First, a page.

Unparticle physics

From Wikipedia, the free encyclopedia
Jump to: navigation, search

In theoretical physics, unparticle physics is a speculative theory that conjectures matter that cannot be explained in terms of particles using the Standard Model of particle physics, because its components are scale invariant.

Howard Georgi proposed this theory in the spring of 2007 in the papers Unparticle Physics and Another Odd Thing About Unparticle Physics. His papers were followed by a steady flow of further investigations by many other researchers into the properties and phenomenology of unparticle physics and its potential impact on particle physics, astrophysics, cosmology, CP violation, lepton flavour violation, muon decay, neutrino oscillations, and supersymmetry.

Background[edit]

All particles exist in states that may be characterized by a certain energy, momentum and mass. In most of the Standard Model of particle physics, particles of the same type cannot exist in another state with all these properties scaled up or down by a common factor – electrons, for example, always have the same mass regardless of their energy or momentum. But this is not always the case: massless particles, such as photons, can exist with their properties scaled equally. This immunity to scaling is called "scale invariance".

The idea of unparticles comes from conjecturing that there may be "stuff" that does not necessarily have zero mass but is still scale-invariant, with the same physics regardless of a change of length (or equivalently energy). This stuff is unlike particles, and described as unparticle.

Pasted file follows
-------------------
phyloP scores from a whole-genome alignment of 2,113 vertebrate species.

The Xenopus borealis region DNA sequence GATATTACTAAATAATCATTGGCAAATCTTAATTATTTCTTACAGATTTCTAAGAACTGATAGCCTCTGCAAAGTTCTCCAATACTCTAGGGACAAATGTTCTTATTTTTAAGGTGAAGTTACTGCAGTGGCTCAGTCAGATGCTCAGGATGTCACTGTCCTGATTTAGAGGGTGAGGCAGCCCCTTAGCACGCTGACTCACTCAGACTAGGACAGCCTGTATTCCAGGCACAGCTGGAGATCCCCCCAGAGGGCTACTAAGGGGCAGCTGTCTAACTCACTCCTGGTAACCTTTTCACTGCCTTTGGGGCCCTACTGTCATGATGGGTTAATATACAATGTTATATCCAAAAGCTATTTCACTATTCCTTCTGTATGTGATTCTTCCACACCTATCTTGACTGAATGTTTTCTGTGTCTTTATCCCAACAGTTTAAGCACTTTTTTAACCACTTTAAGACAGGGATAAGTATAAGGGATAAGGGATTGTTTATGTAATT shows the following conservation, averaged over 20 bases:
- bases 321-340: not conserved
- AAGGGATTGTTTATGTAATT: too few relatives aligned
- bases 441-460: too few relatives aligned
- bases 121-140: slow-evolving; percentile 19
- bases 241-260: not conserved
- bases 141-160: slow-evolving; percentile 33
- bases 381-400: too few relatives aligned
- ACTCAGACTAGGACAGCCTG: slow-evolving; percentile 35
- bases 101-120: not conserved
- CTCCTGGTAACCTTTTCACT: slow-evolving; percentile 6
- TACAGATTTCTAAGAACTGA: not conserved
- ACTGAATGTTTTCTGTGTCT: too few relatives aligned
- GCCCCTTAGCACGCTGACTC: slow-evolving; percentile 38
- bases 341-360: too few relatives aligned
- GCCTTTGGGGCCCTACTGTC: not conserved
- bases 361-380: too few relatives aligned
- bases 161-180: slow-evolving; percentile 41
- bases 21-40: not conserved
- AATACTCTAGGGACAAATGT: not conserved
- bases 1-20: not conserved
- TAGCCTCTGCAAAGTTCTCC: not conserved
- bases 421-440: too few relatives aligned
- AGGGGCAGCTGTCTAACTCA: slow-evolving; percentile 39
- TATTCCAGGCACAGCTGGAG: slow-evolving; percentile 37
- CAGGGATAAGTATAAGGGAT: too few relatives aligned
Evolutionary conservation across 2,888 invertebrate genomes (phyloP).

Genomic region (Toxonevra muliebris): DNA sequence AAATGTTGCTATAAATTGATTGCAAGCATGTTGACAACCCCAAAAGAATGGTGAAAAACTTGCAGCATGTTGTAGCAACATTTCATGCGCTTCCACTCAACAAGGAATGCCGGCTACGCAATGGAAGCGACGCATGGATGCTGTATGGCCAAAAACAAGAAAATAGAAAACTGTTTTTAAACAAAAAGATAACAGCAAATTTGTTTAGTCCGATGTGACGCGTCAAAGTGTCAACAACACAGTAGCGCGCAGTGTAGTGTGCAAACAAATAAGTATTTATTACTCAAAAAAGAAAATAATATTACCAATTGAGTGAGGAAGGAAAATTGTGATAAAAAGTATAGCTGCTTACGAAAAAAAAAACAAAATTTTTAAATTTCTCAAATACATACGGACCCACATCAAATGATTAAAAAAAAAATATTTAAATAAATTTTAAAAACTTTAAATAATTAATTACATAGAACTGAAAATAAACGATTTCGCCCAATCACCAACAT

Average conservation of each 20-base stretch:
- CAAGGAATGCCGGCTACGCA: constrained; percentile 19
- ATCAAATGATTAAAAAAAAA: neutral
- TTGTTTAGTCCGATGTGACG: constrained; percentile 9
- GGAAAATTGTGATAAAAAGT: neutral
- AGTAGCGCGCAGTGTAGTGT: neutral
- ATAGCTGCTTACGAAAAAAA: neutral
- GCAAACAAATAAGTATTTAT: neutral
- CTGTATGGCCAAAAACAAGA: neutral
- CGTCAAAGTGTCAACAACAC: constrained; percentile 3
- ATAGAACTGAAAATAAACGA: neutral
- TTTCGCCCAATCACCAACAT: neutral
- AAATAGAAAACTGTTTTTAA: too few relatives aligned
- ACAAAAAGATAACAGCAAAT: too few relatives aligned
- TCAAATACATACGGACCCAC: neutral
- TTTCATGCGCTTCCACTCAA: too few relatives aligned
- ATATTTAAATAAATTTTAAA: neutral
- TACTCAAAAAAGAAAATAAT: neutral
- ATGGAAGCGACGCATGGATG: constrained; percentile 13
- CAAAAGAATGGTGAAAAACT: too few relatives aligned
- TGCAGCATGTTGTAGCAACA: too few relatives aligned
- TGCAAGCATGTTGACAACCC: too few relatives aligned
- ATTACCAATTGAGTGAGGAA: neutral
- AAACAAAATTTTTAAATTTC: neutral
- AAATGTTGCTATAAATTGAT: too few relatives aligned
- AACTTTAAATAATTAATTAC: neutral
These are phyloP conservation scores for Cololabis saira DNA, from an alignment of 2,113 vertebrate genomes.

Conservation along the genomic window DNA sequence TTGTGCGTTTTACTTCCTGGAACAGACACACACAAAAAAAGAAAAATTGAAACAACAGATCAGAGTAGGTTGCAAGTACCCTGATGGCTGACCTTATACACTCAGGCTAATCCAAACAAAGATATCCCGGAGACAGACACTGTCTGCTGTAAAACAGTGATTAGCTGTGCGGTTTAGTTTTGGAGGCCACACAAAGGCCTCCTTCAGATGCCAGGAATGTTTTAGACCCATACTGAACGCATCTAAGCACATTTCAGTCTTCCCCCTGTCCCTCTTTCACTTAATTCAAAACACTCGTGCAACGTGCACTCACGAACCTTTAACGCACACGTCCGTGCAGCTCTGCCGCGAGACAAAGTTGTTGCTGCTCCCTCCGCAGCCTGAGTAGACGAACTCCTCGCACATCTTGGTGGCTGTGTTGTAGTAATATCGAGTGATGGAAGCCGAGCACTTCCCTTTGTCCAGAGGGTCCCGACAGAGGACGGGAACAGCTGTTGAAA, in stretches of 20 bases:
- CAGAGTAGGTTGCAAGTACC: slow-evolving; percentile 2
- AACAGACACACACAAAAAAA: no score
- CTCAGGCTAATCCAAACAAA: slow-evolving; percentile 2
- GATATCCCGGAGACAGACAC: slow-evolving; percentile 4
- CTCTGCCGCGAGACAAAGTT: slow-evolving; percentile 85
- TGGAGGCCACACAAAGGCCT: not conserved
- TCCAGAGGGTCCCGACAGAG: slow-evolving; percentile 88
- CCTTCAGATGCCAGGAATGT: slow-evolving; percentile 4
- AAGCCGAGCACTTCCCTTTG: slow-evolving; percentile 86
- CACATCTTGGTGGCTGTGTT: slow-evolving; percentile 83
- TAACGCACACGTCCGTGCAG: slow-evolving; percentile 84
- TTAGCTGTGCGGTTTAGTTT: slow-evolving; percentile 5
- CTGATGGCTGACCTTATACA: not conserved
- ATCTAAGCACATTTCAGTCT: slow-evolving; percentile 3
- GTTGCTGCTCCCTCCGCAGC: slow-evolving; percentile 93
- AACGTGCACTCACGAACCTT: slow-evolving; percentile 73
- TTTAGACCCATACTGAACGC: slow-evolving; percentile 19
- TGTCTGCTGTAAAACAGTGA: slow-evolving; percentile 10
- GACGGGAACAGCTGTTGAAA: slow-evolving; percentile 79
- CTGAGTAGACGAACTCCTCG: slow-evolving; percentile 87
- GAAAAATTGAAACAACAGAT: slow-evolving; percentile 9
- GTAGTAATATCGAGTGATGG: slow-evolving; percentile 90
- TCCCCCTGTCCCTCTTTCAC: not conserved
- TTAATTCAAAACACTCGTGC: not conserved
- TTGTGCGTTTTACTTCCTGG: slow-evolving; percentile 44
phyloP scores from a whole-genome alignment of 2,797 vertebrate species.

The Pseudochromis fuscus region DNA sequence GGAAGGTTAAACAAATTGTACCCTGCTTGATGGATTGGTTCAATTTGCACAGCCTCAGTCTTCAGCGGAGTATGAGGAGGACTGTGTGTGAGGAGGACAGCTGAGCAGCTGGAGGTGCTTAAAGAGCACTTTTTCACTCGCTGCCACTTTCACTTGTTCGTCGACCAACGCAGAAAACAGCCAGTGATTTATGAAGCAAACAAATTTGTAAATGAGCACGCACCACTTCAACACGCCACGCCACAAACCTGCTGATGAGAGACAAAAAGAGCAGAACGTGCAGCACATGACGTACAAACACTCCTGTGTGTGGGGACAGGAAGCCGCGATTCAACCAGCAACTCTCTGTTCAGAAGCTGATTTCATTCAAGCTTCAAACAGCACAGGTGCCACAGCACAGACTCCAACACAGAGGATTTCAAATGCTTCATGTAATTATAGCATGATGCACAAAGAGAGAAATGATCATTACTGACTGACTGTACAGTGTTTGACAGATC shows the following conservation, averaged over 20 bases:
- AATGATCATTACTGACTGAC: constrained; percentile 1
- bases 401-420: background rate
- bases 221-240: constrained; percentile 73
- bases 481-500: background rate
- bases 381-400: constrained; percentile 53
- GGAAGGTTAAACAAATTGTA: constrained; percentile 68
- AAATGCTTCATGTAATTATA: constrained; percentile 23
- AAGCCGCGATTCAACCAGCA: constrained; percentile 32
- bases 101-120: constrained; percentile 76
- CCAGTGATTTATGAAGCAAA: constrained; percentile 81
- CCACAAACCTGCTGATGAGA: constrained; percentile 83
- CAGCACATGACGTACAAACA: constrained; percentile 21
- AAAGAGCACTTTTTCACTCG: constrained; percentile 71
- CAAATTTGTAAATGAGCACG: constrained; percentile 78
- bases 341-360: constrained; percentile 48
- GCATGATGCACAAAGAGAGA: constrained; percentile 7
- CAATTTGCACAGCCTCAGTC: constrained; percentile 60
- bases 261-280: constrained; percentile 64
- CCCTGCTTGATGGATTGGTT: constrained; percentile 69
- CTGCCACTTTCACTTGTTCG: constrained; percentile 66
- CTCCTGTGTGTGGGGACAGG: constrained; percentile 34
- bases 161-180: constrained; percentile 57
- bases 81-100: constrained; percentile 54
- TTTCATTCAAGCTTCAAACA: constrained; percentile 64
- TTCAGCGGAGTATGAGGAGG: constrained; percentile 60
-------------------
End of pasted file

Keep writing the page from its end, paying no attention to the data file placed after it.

Such unparticle stuff has not been observed, which suggests that if it exists, it must couple with normal matter weakly at observable energies. Since the Large Hadron Collider (LHC) announced it will begin probing a higher energy frontier in 2009, some theoretical physicists have begun to consider the properties of unparticle stuff and how it may appear in LHC experiments. One of the great hopes for the LHC is that it might come up with some discoveries that will help us update or replace our best description of the particles that make up matter and the forces that glue them together.

Properties[edit]

Unparticles would have properties in common with neutrinos, which have almost zero mass and are therefore nearly scale invariant. Neutrinos barely interact with matter – most of the time physicists can infer their presence only by calculating the "missing" energy and momentum after an interaction. By looking at the same interaction many times, a probability distribution is built up that tells more specifically how many and what sort of neutrinos are involved. They couple very weakly to ordinary matter at low energies, and the effect of the coupling increases as the energy increases.

A similar technique could be used to search for evidence of unparticles. According to scale invariance, a distribution containing unparticles would become apparent because it would resemble a distribution for a fractional number of massless particles.

This scale invariant sector would interact very weakly with the rest of the Standard Model, making it possible to observe evidence for unparticle stuff, if it exists. The unparticle theory is a high-energy theory that contains both Standard Model fields and Banks–Zaks fields, which have scale-invariant behavior at an infrared point. The two fields can interact through the interactions of ordinary particles if the energy of the interaction is sufficiently high.

These particle interactions would appear to have "missing" energy and momentum that would not be detected by the experimental apparatus. Certain distinct distributions of missing energy would signify the production of unparticle stuff. If such signatures are not observed, bounds on the model can be set and refined.

Experimental indications[edit]

In March 2013 unparticle physics was proposed as an explanation for anomalies in superconducting cuprate materials, where the charge measured by ARPES appears to exceed predictions from Luttinger's theorem for the quantity of electrons.[1]

References[edit]

  1. ^ "Electrons are not enough: Cuprate superconductors defy convention". Retrieved 25 March 2013. 

External links[edit]